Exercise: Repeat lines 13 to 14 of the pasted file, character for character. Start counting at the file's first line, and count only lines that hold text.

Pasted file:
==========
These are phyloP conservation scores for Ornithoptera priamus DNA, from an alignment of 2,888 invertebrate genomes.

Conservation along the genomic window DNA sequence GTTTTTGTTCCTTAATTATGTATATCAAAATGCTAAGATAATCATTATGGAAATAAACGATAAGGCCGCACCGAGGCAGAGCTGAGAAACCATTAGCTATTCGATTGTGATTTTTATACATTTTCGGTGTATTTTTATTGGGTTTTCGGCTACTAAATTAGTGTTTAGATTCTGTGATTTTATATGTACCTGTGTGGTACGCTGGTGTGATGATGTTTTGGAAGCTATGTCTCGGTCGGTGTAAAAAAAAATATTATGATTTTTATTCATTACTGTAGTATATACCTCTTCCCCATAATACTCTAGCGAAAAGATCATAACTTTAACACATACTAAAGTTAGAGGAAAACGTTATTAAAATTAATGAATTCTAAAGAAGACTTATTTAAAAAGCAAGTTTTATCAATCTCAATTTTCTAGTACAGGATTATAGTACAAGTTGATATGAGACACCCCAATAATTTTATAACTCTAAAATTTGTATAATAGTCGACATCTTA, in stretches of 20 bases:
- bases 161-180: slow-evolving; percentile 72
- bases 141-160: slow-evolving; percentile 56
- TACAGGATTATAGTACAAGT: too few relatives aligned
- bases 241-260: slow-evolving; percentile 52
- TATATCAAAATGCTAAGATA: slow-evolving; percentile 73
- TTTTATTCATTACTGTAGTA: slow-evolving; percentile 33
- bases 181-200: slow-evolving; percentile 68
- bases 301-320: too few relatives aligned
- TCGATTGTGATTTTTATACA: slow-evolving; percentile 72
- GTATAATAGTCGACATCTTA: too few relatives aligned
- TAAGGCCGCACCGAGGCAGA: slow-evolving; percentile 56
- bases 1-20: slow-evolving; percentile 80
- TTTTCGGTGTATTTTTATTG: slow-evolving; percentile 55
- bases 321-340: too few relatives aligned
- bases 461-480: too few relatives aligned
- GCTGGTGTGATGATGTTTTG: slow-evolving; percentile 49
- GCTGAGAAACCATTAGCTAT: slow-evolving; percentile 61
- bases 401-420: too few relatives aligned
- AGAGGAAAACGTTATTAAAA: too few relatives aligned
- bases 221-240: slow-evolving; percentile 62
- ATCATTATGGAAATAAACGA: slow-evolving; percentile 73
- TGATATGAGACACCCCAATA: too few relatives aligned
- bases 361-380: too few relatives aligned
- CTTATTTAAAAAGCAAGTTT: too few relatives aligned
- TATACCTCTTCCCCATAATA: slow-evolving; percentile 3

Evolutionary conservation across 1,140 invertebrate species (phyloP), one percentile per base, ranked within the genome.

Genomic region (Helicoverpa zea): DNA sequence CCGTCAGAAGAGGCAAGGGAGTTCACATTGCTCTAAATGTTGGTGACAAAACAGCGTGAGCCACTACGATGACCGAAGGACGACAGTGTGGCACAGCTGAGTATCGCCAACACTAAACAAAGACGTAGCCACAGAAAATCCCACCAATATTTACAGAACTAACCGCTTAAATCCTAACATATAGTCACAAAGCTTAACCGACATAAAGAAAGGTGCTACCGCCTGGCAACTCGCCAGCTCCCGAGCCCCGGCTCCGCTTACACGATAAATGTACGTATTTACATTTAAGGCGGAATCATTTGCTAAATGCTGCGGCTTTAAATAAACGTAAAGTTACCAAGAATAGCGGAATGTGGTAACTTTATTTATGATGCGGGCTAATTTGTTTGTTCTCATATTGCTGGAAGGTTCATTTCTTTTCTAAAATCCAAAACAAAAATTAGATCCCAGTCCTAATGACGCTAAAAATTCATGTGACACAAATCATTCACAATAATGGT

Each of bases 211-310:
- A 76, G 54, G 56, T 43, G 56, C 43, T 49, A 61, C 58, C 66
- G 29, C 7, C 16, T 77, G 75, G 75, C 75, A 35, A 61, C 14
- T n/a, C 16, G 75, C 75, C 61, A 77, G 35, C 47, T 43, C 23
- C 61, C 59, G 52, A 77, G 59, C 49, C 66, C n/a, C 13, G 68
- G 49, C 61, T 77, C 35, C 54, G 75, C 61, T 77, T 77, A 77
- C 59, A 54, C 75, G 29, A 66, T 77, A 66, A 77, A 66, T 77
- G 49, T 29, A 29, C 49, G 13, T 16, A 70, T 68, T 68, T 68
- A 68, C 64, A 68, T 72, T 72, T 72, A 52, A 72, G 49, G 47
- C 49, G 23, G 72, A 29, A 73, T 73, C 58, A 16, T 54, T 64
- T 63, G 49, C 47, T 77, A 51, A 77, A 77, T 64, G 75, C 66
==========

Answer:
- TAAGGCCGCACCGAGGCAGA: slow-evolving; percentile 56
- bases 1-20: slow-evolving; percentile 80